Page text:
When buying a new car, selecting gearboxes don’t rank highly on the list of influences that attract buyers. Most only touch upon this in the decision of the choice between manual or automatic transmission.
However just like a car’s chassis, engine and steering, the transmission is one of the unsung fundamental heroes that all drivers rely on each time they get behind the wheel. Additional features such as climate control, heated seats and great audio systems may make journeys more enjoyable, but without the gearbox, that journey is over before it even begins.
The transmission is one of the most complicated and intricate components in any vehicle, it is perhaps the least thought about or understood. In layman’s terms, think of it as the intermediary that transmits the rotational power generated by an engine to the drive axle, which makes your car’s wheels turn and moves it forwards or backwards.
The transmission also ensures that the right amount of power goes to the wheels when driving at any given speed. For example, in low ranges, it provides more power and less speed; in high ranges, it provides less power and more speed. This reduces the load on the engine and increases the vehicle’s speed and fuel efficiency.
The historically oldest and straightforward type still in use is manual, which uses the clutch pedal to connect and disconnect the engine with the transmission when the gears are changed. Fundamentally, it is a more powerful and complex version of a bicycle’s gear shifter: pushing down on the clutch pedal and adjusting the gear stick has the same effect as moving the bicycle chain, changing the car into a different gear.
Automatic transmission requires no clutch, instead of using a torque converter that detects the change in power as you accelerate and shifts the car from a lower to a higher gear (doing the reverse when you press the brake and slow down). It offers a simpler driving experience, but can be less fuel efficient and more costly to repair than a manual.
Due to Hyundai's continuous research and development of new systems and technologies Hyundai Motor has developed: the EcoShift dual clutch transmission. This was designed firstly for racing, the dual clutch delivers quick, responsive shifts, merging the convenience of an automatic transmission with the efficiency and shift characteristics of a manual transmission.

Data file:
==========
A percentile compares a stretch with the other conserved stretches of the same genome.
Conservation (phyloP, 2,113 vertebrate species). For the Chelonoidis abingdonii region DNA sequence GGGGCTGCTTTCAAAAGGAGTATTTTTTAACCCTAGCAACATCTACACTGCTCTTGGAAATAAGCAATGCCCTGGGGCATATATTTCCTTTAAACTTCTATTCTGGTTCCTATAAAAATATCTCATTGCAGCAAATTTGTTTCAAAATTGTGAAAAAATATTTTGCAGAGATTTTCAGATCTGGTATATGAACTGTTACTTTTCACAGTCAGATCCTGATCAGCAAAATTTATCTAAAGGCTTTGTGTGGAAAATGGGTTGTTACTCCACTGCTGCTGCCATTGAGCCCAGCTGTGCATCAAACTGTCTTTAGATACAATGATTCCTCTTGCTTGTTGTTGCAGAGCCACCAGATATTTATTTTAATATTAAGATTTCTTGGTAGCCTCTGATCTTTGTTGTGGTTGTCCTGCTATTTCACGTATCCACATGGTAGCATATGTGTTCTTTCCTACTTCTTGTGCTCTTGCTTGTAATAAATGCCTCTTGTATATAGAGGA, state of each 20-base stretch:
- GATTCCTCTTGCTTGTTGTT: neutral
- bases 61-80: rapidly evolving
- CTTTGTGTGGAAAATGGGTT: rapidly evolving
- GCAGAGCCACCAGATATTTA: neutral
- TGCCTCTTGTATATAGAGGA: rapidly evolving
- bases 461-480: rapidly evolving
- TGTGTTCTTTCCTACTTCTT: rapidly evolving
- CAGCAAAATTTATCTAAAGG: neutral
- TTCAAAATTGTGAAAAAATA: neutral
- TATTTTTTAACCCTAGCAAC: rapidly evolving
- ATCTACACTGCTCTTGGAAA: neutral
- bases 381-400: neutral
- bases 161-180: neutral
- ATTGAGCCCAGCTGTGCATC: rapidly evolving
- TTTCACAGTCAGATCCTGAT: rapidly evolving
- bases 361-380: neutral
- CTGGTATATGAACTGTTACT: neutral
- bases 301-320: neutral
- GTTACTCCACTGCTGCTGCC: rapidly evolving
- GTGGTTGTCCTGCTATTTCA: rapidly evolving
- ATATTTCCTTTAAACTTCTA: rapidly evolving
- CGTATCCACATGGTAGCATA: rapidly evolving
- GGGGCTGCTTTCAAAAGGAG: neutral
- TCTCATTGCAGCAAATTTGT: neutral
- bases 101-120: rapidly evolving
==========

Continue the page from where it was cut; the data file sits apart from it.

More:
Hyundai Motor introduced its first double-clutch transmission in 2015, and today it is available on the New Generation i30 and the forthcoming i30 Tourer. The i30's specially-developed 7-Dual Clutch Transmission (DCT) adds an extra dynamic accent with optimised fuel efficiency. Shifting between gears is extremely fast, smooth and enjoyable. It also lowers CO2 emissions by up to 20 percent compared to a conventional six-gear automated transmission, while acceleration performance can be increased by up to 10 percent.
The EcoShift dual clutch works by operating a set of gears with two separate clutches, hence its name. One clutch operates the odd-numbered gears, and the other operates the even-numbered gears, enabling quick, automatic shifting with almost no fluctuation of drive power.
Because the dual clutch is unlike a traditional automatic transmission, the driving characteristics might feel a little different. It doesn’t incorporate a torque converter like a conventional automatic, so gear shifts are sometimes a little more noticeable when accelerating from a stop. As the dual clutch transfers power more efficiently, it can have a direct drive feeling that is different than a conventional automatic transmission. This may be more noticeable when travelling at lower speeds, such as in stop and go traffic.
Many Hyundai models, engines, and transmission responses can be set to suit a person’s driving style. For example, for maximum fuel efficiency, you can switch from normal mode to eco mode, which directs your vehicle to operate in the most efficient ways possible.
As a result, your acceleration response is likely to be more gradual, which is a key strategy for saving fuel. On the other hand, if you prefer more spirited driving performance, you can select sports mode, which adjusts engine and transmission control for enhanced vehicle performance, giving you a more dynamic feel in response.
1.4 MPI (100 PS): Fuel consumption combined: 5.6 - 5.4 l/100 km; urban: 6.8 - 6.6 l/100 km; extra-urban: 4.9 - 4.8 l/100 km; CO2 emissions combined: 130 - 126 g/km
1.0 T-GDi (120 PS): Fuel consumption combined: 5.0 - 4.5 l/100 km; urban: 5.8 - 5.4 l/100 km; extra-urban: 4.6 - 4.0 l/100 km; CO2 emissions combined: 115 - 103 g/km
1.4 T-GDi (140 PS): Fuel consumption combined: 5.5 - 4.8 l/100 km; urban: 6.6 - 5.9 l/100 km; extra-urban: 5.0 - 4.1 l/100 km; CO2 emissions combined: 125 - 109 g/km
*Depending on trim and tyre specifications.